The summer of my crush on Muffy was a summer of disparate parts (I had read a poem by Henry Reed). There were no centers to hold (we did Yeats in 20th-century lit class). I had just finished my junior year at Duke University and I was part of a quaternity (I had read Jung’s memoir in a course on intellectual history). There were four of us, Lorie, Muffy, me, and then Andy. Or maybe it was me, Muffy, Andy, and then Lorie. Or Lorie, Muffy, Andy, and then me. There were four of us and the connections were unclear.
What I mean is that Lorie was the odd one out because she was the team leader. Or I was the shadow because I was the Jew. Later Andy was the dark one. But who knows, there were so many ghosts among us.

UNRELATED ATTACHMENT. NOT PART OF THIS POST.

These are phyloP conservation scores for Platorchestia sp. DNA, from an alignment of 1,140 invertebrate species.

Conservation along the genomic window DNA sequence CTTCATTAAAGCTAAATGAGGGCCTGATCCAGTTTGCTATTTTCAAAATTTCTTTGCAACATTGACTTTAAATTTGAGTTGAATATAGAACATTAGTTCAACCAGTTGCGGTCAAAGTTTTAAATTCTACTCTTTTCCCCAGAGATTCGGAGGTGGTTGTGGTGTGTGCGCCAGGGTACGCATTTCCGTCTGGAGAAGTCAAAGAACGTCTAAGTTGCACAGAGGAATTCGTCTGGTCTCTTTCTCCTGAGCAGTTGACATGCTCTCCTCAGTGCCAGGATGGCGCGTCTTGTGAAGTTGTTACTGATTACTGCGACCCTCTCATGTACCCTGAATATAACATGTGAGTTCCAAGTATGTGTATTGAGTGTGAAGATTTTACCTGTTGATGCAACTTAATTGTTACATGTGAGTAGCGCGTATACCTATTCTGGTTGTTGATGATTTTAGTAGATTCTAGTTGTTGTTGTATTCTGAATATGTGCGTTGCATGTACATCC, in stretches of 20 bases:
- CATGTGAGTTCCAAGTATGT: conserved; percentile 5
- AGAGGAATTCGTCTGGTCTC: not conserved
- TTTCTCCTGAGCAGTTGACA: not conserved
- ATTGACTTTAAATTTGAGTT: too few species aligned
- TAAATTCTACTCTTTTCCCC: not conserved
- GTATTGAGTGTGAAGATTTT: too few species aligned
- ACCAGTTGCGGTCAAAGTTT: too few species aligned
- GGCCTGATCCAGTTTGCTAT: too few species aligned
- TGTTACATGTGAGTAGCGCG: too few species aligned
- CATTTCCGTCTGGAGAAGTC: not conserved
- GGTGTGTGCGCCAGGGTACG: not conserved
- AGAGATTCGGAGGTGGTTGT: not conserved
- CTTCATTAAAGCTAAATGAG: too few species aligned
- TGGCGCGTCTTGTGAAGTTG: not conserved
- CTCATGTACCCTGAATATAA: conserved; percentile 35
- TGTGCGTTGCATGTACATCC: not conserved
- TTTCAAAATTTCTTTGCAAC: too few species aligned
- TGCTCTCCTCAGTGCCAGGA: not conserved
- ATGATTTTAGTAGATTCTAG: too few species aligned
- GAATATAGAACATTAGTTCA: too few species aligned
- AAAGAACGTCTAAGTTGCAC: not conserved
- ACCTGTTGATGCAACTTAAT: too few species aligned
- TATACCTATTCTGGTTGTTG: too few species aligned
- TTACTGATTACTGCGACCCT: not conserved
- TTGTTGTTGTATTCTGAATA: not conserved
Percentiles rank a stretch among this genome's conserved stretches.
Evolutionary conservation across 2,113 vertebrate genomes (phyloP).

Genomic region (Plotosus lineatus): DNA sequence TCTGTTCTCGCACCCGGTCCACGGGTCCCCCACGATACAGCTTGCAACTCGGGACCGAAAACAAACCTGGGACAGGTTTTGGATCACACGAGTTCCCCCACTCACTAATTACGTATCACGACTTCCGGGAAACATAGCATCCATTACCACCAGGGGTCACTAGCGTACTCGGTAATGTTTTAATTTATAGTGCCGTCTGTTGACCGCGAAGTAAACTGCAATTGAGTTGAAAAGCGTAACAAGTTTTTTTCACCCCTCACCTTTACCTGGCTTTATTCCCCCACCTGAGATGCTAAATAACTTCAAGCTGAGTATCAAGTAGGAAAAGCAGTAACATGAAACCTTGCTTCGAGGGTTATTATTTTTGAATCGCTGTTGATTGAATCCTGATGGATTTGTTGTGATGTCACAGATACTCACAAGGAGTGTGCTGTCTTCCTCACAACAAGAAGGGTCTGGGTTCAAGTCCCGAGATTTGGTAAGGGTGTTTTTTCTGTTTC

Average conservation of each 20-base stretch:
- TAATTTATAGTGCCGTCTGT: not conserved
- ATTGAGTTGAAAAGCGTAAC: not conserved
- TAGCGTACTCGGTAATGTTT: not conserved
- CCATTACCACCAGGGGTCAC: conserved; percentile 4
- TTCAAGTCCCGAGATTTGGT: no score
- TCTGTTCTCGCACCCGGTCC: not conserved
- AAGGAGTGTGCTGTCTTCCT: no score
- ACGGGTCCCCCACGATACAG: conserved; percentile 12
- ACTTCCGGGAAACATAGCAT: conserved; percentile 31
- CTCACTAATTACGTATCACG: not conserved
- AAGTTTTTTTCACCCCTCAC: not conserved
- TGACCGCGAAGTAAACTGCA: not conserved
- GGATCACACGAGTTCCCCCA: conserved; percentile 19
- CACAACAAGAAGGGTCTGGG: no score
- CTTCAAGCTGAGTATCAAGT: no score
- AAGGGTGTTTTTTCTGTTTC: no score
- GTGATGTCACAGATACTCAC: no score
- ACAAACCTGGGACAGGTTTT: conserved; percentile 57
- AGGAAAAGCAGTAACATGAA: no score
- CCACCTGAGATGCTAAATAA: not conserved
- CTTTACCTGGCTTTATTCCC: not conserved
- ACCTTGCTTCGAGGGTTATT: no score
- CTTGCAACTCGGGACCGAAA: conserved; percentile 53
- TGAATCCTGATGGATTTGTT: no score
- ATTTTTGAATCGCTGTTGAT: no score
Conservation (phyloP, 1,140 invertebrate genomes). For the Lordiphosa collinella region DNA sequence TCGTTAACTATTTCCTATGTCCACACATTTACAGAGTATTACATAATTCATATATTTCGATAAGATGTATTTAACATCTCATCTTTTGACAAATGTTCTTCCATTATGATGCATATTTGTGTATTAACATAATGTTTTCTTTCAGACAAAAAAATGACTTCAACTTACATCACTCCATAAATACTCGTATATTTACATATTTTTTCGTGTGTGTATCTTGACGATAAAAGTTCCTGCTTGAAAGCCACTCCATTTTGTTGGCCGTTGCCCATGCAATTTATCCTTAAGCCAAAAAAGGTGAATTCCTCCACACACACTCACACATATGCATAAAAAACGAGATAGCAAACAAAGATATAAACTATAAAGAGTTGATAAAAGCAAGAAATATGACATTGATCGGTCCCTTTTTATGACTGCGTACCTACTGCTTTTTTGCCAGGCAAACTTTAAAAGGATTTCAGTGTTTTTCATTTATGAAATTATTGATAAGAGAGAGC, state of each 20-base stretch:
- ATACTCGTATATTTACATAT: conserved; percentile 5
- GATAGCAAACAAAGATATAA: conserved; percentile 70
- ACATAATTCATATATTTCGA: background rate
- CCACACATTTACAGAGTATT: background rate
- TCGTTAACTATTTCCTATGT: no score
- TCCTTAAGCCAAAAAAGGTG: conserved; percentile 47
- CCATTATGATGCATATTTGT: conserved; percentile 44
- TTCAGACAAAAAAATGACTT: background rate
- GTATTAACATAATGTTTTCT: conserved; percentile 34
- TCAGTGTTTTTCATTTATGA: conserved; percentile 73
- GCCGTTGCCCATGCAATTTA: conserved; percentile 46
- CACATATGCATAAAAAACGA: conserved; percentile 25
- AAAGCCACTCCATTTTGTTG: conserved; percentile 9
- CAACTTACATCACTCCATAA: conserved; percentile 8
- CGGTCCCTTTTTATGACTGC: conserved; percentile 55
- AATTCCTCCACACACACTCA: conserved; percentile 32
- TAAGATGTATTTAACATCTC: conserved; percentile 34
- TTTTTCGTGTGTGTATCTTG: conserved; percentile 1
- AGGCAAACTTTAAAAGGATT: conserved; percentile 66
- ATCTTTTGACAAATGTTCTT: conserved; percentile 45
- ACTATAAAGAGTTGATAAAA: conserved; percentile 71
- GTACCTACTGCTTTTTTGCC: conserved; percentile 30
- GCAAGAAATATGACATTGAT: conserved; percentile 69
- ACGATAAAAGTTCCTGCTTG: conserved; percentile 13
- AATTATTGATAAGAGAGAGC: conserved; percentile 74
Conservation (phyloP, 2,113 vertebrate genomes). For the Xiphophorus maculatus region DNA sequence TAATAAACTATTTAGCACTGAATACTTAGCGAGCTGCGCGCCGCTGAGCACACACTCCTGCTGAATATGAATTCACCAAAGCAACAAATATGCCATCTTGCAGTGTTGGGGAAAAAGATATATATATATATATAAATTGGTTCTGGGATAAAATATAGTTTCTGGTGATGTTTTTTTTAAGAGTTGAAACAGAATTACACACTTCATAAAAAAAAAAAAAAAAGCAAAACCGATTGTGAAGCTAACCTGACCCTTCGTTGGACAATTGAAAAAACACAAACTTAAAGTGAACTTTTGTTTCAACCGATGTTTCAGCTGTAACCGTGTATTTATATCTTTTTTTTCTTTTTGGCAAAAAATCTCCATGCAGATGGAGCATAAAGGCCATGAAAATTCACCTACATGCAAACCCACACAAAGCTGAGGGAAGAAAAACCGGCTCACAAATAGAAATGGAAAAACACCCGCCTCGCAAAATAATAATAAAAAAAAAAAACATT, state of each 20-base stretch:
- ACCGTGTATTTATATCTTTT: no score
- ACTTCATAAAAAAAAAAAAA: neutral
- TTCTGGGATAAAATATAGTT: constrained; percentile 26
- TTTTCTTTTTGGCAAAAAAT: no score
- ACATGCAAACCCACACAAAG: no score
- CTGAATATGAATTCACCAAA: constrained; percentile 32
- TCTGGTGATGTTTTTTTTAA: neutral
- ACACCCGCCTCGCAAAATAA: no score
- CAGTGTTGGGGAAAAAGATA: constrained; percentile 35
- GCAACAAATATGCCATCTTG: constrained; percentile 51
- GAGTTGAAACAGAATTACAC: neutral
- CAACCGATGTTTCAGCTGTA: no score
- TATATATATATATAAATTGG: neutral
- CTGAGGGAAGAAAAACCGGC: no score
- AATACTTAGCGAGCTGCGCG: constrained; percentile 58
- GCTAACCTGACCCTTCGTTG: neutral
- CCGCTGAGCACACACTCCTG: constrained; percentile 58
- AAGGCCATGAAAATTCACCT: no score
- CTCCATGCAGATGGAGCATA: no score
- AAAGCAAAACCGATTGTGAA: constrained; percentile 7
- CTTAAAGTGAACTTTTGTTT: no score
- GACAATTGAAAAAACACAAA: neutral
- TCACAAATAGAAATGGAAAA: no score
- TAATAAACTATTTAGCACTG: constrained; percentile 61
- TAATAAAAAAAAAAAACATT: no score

I am in what was once the parlor of a tumbledown and drafty wood-slat house on a hill above Campus Drive. The soft summer drizzle feels like a fine bead curtain. We have the boxing of parts. The parts are in thick-walled plastic bags but the bags have holes. We know this because the scent of formaldehyde pervades this house where a family once lived, perhaps with two pigtailed girls in sundresses fighting over a jump rope and a big brother laughing at them from a window. Father is off teaching chemistry at the women’s college and Mother is receiving Reverend Caruthers in the parlor while our nearsighted Lucy kneads biscuits next to the hot oven. Now the parlor is full of parts. The parts are in plastic bags and the plastic bags are in large rectangular Tupperware boxes and the boxes are on metal shelving that runs along the parlor walls and down the middle and they are covered in dust and ratshit. Muffy is over in the next aisle with Andy and I am in love with Muffy and outside the drizzle feels like a bead curtain and I am wearing plastic surgical gloves and cradling a chunk of pickled human liver in my hand. There is a Jewish girl who likes me but if she likes me there must be something wrong with her. I am a Jew and the parts do not fit together.